Pest Program Outreach Coordinator
If you’re seeing web “nests” or “tents” in trees and lots of little caterpillars nearby, you have probably spotted a gypsy moth imposter.
|Fall webworms in lilac tree|
We have been receiving many reports recently of gypsy moths from concerned citizens who have spotted some of these webs. We definitely want to know about gypsy moths, but luckily what you are seeing right now are just fall webworms.
|Close up of fall webworm nest. Black spots are frass (poop.)|
Fall webworms hatch out of eggs in mid to late summer and begin spinning protective webs in trees. The webs protect them from predators, such as birds, so they can eat the leaves of the tree where they find themselves in relative peace.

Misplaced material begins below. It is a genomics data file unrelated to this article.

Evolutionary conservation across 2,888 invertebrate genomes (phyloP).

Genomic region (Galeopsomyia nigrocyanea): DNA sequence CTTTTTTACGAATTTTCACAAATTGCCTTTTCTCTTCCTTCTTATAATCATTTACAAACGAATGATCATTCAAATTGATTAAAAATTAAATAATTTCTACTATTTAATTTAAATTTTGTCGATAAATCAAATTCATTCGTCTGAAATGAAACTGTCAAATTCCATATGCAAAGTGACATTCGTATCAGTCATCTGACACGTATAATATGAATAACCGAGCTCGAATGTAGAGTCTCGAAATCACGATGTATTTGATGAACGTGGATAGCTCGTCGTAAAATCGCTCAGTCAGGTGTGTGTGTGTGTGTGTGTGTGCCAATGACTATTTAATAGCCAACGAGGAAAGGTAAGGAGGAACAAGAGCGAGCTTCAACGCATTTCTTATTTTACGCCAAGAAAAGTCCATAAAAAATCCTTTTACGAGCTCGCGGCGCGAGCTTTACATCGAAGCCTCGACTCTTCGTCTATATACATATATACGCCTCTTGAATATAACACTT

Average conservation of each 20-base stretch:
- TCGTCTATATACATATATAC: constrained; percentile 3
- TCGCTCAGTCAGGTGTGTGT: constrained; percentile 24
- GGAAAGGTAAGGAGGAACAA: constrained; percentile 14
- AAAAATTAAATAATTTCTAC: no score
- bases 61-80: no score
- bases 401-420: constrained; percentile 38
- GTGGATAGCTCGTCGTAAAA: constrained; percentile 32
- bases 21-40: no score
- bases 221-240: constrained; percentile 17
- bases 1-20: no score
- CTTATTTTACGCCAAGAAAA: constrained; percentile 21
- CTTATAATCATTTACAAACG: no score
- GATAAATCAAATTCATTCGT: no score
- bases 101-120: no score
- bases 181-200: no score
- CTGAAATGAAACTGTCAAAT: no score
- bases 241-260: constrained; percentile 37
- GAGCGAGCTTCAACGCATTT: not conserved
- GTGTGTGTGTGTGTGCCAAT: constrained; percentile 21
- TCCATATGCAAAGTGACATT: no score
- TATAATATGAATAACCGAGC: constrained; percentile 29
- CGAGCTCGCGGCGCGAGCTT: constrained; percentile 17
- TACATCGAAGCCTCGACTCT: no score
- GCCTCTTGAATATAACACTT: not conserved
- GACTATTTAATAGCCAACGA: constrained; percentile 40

While the web-covered branch or branches may be unsightly, the fall webworm infestations are usually nothing to be too worried about. Unlike gypsy moths, which can decimate entire forests, fall webworm infestations are usually limited to a branch or two within a tree.
|Burning infested branches|
You don’t have to take any action, but if you want to, controlling the pest is relatively easy. You can simply prune out the infested branch and burn it. Remove it as soon as the fall webworms are detected as the caterpillars will continue to grow and expand their nest, eating more of your tree along the way.
Learn more about the gypsy moth and common imposters on WSDA’s website.
Note: Before burning branches, be sure that there isn't a burn ban in effect in your area.